RIP Willie Clay: Paying Homage 5 Years later.

Five years ago a close friend of mines, Willie Morris Clay, was shot to death in Oakland, Ca.

He passed on January 26th, 2006; while at least three others were shot, and one other passed; after an assailant opened fire in the intersection of 22nd ave. and East 28th st.

It was at that same intersection that friends and family gathered five years later to pay homage to the members of our community that had fallen on that fatal evening.

This is the park bench we used to sit around….

The Homies…

Beeda Weeda, an Oakland based rap artist, provides the soundtrack for the community as always…

The fuzz…

The Housing police soon closed on the festivities….

As Beeda Weeda talked to the original officer, back-up came on the scene, and the crowd dispersed.

The five-year anniversary of a tragedy in Oakland streets will go down as yet another community celebration ended by uniformed law enforcement. No one was injured and no one was arrested.

Although interrupted by intervening forces, the gathering was a time I’m sure all parties present can agree was time well spent in honor of a fallen friend. Personally, this was the first time I had been in Oakland since Will’s passing five years ago and this served as an opportunity for me to see a number of friends all at once, crack jokes, tell stories, and catch-up… as Will would have wanted.

(A full article about the deaths of Willie Clay and Marcell Campbell, as well as the deaths of a number of other teens appeared in SF GATE; And  I personally wrote an article immidietly after Willie Clay’s death called “Babies and Bullets“.)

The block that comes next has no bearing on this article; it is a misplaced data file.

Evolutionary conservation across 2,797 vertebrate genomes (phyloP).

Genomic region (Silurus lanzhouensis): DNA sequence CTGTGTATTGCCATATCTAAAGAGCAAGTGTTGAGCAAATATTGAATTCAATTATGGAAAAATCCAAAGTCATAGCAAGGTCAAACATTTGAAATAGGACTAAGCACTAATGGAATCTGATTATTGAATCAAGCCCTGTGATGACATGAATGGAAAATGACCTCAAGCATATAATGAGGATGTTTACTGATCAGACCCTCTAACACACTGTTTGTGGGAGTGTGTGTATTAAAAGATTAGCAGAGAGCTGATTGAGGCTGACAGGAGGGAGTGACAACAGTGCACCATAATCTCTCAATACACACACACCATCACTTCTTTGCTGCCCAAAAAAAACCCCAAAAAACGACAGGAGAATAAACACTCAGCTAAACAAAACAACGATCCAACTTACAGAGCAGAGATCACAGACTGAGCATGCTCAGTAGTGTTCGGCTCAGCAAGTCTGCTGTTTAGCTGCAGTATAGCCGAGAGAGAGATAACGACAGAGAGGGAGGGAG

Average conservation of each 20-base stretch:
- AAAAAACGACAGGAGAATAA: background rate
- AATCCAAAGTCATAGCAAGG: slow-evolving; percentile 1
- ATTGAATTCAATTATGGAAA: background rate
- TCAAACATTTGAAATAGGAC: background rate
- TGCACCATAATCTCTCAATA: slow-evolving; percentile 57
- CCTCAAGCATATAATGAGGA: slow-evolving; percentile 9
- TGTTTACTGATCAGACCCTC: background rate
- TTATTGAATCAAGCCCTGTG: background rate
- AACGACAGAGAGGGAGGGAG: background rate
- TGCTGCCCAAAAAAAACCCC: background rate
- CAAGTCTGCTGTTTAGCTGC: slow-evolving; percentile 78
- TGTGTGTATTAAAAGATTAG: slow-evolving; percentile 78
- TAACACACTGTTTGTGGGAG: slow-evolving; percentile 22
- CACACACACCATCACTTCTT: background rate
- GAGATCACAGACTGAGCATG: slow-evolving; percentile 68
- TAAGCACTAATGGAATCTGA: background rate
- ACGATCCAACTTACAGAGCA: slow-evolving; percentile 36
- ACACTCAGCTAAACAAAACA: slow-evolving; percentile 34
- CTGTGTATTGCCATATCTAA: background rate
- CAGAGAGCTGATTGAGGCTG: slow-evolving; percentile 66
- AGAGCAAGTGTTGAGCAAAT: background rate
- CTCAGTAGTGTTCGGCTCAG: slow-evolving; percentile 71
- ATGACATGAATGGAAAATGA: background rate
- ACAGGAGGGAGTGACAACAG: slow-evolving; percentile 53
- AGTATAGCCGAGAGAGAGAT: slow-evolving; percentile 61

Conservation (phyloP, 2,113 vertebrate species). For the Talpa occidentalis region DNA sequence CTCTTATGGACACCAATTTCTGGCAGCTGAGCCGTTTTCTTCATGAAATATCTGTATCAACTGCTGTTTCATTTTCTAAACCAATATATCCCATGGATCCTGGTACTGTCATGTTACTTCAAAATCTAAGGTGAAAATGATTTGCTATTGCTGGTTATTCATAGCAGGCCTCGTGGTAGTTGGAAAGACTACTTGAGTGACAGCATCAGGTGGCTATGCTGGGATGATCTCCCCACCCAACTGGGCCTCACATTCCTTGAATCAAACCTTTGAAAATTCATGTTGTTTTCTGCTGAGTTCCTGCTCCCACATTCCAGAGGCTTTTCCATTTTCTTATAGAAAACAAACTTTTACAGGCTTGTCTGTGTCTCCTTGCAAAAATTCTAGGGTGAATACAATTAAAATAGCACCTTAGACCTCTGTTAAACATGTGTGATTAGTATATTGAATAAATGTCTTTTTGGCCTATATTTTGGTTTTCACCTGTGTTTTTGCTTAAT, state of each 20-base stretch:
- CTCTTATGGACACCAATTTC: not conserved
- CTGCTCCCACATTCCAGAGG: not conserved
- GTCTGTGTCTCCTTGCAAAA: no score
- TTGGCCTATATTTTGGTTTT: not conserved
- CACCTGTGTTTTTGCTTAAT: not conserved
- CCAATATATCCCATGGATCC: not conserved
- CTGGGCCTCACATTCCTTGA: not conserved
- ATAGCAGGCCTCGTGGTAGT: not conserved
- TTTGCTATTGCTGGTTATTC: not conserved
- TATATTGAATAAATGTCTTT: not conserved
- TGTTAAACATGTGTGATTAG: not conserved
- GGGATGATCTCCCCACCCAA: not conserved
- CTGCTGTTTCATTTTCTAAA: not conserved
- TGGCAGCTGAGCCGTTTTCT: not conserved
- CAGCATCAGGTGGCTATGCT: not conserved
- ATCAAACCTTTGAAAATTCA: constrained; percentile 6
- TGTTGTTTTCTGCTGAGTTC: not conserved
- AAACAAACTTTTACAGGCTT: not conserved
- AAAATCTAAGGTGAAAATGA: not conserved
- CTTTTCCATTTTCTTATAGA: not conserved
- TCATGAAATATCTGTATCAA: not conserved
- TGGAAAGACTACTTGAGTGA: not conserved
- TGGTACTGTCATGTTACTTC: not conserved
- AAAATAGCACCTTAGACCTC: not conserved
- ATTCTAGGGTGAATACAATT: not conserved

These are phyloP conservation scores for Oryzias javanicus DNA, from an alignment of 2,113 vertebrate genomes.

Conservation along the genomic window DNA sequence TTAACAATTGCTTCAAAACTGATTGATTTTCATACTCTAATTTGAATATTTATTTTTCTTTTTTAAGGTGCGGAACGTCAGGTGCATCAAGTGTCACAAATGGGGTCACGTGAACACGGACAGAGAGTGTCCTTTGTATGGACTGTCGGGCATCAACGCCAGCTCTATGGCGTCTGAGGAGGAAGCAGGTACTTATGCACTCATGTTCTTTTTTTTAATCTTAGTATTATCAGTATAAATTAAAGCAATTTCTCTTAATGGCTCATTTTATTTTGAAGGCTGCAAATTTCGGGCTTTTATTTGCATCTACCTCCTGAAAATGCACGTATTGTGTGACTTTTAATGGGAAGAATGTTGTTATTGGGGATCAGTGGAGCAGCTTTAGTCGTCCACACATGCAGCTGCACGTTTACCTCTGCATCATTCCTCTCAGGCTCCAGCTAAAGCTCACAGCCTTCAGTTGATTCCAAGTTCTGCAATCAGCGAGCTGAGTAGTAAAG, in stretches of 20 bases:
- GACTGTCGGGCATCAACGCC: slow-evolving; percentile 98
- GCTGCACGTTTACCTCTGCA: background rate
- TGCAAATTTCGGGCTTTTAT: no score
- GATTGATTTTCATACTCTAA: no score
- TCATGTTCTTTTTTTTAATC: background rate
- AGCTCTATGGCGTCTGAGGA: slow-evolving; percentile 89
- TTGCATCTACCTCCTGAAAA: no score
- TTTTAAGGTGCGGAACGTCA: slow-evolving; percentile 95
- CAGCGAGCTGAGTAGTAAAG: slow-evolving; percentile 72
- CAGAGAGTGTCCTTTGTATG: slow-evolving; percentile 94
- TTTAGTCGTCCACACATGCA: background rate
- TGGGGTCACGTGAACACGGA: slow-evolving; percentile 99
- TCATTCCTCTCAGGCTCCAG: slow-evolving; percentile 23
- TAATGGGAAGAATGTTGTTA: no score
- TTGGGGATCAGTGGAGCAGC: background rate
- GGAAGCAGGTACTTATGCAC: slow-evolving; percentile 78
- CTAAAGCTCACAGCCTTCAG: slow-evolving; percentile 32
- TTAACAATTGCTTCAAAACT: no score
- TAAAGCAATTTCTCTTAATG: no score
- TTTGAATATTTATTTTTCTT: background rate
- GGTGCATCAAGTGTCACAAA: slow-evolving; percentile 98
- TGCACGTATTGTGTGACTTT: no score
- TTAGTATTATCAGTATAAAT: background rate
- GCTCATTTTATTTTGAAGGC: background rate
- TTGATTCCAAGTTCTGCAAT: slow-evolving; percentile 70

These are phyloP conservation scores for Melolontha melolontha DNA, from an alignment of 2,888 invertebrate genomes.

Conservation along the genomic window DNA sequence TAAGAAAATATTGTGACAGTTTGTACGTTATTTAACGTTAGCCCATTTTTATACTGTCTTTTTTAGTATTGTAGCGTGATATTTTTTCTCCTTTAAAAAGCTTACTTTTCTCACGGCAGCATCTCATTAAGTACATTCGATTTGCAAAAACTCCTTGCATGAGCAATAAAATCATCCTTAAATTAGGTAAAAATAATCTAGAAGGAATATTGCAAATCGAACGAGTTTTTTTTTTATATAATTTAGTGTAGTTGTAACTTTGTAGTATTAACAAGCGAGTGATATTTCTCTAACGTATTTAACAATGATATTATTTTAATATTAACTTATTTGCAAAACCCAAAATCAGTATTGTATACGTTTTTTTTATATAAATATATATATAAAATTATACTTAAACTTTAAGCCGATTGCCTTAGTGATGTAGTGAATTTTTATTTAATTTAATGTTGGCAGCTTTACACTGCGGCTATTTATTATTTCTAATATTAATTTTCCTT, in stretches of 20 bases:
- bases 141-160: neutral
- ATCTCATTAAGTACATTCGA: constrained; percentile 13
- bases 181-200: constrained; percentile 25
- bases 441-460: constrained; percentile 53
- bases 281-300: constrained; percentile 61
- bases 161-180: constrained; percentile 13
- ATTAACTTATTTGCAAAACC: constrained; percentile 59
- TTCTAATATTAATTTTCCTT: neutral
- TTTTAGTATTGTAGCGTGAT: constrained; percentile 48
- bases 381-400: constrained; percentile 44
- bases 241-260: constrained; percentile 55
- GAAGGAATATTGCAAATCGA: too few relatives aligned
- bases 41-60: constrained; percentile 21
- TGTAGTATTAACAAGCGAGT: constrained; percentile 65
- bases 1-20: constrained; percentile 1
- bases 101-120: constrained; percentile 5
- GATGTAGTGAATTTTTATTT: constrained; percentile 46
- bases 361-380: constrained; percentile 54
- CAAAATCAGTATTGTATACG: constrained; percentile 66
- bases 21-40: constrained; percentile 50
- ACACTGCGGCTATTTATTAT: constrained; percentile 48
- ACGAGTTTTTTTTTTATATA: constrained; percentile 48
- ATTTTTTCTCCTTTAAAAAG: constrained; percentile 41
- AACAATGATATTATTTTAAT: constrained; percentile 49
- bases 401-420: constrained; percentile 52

Homies Empowerment Dinner

At 6pm on January 4th, 2011, inside the Eastlake YMCA in Oakland, Ca I spotted Pocho-One’s green A’s cap bobbing and weaving through the rows of teenagers in attendance for the evening’s event. Pocho-One was juggling his responsibility of distributing snacks on paper plates, while simultaneously snapping photos of the event he helped to create: Homie’s Empowerment Dinner.

This week’s Homie’s Empowerment Dinner featured special invited guest JR Valrey, an international journalist with roots here in Oakland, Ca. Valrey screened his documentary “Operation Small Axe”, which addressed issues of police brutality and documented much of the Oscar Grant saga here in Oakland.

The young men and women enjoyed food, a special screening of a documentary, and an engaging discussion- all for free. Cesar Cruz, founder of the Homie’s Empowerment program made it clear that, “we don’t do this for free… we do this for freedom”.

The intended goal of the weekly event is to get youth, especially Latino youth, from different neighborhoods to meet face to face, and break bread.  A large portion of the dialogue from the Homie’s Empowerment Dinner was guided toward understanding and making strides to get past the concept of “divide and conquer”.

Jack Bryson, family friend of Oscar Grant, was in attendance for the event as well. He opened his speech by informing the audience that this was his first public appearance at an Oscar Grant related event since the sentencing of Johannes Mehserle on November 5th, 2010. Bryson spoke of the verdict, and how it had gotten him down; but this event resurrected his spirit. He concluded his speech with three questions and a statement,